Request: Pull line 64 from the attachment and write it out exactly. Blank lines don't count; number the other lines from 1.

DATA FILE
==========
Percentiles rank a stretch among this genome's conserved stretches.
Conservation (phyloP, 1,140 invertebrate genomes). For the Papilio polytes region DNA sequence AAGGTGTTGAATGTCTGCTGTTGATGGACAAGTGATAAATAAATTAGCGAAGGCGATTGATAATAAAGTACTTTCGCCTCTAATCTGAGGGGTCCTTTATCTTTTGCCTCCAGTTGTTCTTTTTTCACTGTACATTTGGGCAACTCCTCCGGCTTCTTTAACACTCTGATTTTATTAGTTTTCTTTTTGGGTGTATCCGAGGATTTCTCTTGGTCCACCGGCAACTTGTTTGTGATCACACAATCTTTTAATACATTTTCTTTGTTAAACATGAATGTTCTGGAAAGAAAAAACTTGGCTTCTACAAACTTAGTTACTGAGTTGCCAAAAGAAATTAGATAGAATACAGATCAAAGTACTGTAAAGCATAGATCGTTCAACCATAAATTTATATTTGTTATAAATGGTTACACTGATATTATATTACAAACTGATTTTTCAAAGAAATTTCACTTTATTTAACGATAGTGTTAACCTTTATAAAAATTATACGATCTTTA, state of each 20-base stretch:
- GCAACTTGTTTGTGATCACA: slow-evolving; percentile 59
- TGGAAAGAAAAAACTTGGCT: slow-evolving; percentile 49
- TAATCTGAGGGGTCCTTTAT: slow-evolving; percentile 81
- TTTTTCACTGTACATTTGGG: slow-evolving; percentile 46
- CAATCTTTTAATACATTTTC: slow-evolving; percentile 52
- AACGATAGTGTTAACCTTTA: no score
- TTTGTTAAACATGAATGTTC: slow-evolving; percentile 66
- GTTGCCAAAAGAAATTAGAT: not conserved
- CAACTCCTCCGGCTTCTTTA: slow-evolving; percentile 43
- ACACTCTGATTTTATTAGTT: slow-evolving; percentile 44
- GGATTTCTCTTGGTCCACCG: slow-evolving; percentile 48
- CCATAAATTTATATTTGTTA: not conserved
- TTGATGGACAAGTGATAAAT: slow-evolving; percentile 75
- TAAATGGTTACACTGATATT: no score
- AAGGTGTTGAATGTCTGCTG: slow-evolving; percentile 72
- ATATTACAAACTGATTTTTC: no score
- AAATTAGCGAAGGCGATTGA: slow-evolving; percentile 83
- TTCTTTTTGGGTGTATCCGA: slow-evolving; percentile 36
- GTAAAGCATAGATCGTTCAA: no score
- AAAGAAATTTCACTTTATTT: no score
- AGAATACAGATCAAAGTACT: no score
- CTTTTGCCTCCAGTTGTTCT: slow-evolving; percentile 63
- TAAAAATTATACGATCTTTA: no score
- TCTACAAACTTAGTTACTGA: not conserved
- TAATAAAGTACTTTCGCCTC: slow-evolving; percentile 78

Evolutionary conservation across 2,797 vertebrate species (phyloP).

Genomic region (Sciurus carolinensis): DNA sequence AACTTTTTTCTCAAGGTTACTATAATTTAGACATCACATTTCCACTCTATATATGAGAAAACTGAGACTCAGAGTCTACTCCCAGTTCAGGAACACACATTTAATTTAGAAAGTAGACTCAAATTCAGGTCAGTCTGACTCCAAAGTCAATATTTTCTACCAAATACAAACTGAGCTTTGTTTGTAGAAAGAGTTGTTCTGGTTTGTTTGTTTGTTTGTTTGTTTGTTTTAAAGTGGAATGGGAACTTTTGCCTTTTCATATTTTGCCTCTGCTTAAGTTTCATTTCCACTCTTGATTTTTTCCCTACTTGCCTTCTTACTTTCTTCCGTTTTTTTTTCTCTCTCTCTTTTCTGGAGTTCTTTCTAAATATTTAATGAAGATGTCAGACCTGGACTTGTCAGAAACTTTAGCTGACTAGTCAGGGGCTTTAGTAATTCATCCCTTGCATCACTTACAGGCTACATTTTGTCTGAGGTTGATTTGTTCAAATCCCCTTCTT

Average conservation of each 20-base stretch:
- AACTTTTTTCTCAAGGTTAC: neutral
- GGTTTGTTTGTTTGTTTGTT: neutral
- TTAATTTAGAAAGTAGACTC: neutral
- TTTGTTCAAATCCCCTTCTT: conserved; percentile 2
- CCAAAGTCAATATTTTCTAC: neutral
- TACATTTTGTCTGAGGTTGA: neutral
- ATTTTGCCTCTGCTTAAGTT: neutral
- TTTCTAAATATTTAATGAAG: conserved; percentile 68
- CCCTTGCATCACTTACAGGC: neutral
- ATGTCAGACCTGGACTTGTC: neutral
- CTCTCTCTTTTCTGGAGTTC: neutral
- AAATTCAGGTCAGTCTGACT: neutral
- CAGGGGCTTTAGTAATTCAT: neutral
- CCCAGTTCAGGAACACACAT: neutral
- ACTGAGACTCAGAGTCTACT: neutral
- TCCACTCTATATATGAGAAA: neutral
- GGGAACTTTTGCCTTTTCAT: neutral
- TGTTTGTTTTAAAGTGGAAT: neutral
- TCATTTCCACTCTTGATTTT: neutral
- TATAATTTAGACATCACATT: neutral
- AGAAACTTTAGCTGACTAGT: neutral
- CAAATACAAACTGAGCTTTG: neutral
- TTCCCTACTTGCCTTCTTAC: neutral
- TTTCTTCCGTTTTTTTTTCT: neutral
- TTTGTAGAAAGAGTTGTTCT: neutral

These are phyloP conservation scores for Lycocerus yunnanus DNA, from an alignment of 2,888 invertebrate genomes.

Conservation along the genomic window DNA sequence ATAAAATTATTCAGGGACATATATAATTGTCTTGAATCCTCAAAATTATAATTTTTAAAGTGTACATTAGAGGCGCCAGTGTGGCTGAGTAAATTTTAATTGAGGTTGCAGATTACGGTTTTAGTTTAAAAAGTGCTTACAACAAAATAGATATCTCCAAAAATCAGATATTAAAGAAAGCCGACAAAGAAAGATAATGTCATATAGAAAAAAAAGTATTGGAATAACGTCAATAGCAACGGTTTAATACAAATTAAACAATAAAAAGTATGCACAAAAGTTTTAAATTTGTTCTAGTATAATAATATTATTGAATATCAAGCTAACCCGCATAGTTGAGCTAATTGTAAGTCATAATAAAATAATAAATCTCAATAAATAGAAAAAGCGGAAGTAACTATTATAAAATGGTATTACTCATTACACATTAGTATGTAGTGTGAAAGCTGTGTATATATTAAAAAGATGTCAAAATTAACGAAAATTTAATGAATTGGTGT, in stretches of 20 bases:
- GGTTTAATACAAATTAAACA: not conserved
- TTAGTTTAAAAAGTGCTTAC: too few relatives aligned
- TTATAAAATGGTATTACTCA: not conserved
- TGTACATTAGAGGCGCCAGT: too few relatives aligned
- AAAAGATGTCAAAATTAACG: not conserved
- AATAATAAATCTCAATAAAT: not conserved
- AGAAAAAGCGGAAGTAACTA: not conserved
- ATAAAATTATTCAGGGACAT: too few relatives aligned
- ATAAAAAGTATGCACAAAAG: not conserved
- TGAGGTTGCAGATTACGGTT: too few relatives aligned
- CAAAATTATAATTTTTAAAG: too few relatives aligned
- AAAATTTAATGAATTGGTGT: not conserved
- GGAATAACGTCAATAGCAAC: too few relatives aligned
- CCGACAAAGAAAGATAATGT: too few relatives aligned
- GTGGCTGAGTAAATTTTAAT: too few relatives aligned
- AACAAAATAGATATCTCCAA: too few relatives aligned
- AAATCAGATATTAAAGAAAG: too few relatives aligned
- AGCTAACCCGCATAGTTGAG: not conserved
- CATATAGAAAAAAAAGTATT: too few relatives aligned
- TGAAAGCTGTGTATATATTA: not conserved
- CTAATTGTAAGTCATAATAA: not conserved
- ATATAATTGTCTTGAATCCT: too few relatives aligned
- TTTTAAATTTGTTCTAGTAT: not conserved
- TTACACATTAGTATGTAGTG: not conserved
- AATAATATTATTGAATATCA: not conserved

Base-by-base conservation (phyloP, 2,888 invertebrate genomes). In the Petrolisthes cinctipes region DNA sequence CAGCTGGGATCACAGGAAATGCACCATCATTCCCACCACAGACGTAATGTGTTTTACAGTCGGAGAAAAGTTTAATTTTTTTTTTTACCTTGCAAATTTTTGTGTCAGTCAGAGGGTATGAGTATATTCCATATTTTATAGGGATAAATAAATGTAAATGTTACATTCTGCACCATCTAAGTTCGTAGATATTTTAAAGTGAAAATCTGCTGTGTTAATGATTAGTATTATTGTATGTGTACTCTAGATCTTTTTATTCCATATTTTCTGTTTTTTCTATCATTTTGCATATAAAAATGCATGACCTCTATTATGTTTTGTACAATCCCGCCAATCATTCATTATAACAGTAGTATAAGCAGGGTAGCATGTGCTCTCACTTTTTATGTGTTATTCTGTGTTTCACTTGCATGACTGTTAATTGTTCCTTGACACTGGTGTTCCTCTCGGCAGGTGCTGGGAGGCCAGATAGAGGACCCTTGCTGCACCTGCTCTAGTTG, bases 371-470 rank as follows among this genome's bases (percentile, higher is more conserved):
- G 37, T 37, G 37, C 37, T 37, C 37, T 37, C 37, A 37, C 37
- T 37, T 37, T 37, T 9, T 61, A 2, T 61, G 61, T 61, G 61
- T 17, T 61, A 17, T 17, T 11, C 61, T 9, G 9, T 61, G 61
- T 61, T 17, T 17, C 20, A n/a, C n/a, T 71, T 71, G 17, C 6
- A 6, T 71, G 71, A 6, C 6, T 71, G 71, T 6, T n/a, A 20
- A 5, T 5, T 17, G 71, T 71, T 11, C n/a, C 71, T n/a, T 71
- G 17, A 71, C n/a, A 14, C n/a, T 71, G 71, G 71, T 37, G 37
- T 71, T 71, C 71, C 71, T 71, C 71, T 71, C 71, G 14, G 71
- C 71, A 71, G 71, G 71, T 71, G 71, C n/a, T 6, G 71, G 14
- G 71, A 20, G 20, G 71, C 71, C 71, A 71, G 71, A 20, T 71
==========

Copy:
- AGAAAAAGCGGAAGTAACTA: not conserved